• 7 inches (17.8 cm) - cup size is A
  • 7.5 inches (19.0 cm) - cup size is full A
  • 8 inches (20.3 cm) - cup size is B
  • 8.5 inches (21.6 cm) - cup size is full B
  • 9 inches (22.9 cm) - cup size is C
  • 9.5 inches (24.1 cm) - cup size is full C
  • 10 inches (25.4 cm) - cup size is D
  • 10.5 inches (26.7 cm) - cup size is full D
  • 11 inches (30 cm) - cup size is DD


When should asymmetry of the breasts be surgically corrected

Many surgeons prefer not to perform cosmetic surgery prior to age 18 although this has been questioned (2) and long term results may be as good when operating at age 17 or less. In general, however, it is best not to operate within the first two years after the onset of menses. An exception to this may be for massive enlargement of the breast called virginal hypertrophy. If there is asymmetrical growth with severe hypertrophy (cup size greater than D) in adolescence, then surgery may be performed at a much younger age even though the other breast has not yet completed its growth (3)

Surgery for breast asymmetry may involve augmentation of one or both breasts, reduction mammoplasty of one or both breasts if hypertrophy is present, or even augmentation of one breast and reduction in size of the other. Sometimes there is sagging (ptosis) of one of the asymmetrical breasts that needs to be corrected at the same time. Surgery to correct asymmetry is about 90% successful as far as women attaining their desired result (4). What about sagging or drooping breasts (ptosis) ? Can they be fixed?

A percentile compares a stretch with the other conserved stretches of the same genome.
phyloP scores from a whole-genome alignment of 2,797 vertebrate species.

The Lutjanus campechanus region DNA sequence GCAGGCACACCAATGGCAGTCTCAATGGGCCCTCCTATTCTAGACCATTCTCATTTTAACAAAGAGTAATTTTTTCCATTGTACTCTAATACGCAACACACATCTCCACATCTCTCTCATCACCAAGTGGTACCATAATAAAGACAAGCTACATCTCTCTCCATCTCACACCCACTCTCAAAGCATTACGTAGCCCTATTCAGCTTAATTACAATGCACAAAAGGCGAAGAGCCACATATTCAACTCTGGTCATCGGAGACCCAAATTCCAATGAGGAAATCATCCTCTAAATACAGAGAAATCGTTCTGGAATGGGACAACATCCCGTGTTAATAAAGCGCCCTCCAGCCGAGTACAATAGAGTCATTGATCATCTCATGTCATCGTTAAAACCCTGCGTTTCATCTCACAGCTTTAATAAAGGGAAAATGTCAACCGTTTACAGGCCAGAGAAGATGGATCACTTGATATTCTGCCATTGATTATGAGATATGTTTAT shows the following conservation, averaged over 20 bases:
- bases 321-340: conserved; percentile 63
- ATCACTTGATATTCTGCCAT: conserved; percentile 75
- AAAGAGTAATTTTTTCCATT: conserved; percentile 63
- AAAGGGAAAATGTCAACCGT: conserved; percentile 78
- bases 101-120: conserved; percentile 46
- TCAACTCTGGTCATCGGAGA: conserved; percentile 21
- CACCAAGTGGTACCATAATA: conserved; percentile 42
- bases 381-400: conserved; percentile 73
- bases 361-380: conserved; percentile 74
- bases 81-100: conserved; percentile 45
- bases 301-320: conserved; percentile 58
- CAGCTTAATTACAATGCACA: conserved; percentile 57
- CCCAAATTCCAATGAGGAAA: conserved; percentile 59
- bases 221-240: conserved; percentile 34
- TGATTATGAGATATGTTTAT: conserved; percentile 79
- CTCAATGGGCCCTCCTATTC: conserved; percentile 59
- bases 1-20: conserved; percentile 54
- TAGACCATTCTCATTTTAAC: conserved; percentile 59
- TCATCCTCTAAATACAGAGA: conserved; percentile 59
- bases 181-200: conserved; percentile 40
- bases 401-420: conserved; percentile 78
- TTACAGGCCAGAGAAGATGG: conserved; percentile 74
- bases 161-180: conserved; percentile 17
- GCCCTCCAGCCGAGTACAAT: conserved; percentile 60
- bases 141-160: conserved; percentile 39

Breasts naturally sag after menopause when they lose fatty tissue and their support weakens. Prior to that, breasts may also show significant loss of fat and fluid after pregnancy and breast feeding. More often than not, the breasts do not actually sag, but rather they have a pseudo ptosis in the postpartum period. This can be a significant flattening and collapse of the breast.

True ptosis or sagging can happen before the menopause and may actually be a congenital change just like asymmetry. Several different types have been described (5). It can be improved surgically with what is termed a mammopexy or "fastening" of the breast. Implants alone may correct mild ptosis.

What other abnormal breast sizes and shapes are there and what can be done?

There are several other breast size and shape anomalies that may benefit from cosmetic surgery. Tuberous breasts get their name from being shaped like a tube. The base of the breast is not broad-based but rather constricted so that the breast appears more like a tube than a cone. Tuberous breasts can be changed through surgery. (image1, image2).

Lack of almost any breast development, hypoplasia, is another condition that may be a familial or congenital characteristic. Surgeons can add implants to the breasts (image). Hyperplasia is the opposite condition, i.e., the breasts are too large. Surgeons have corrected these conditions for many years.

Abnormal breast shape and size can be harmful to a woman's self esteem. It pays to know what some of the common differences in breast shape and size are. It is also very important to understand that almost no woman has two breasts of identical size and shape in the natural state (6). The differences are then just a matter of degrees.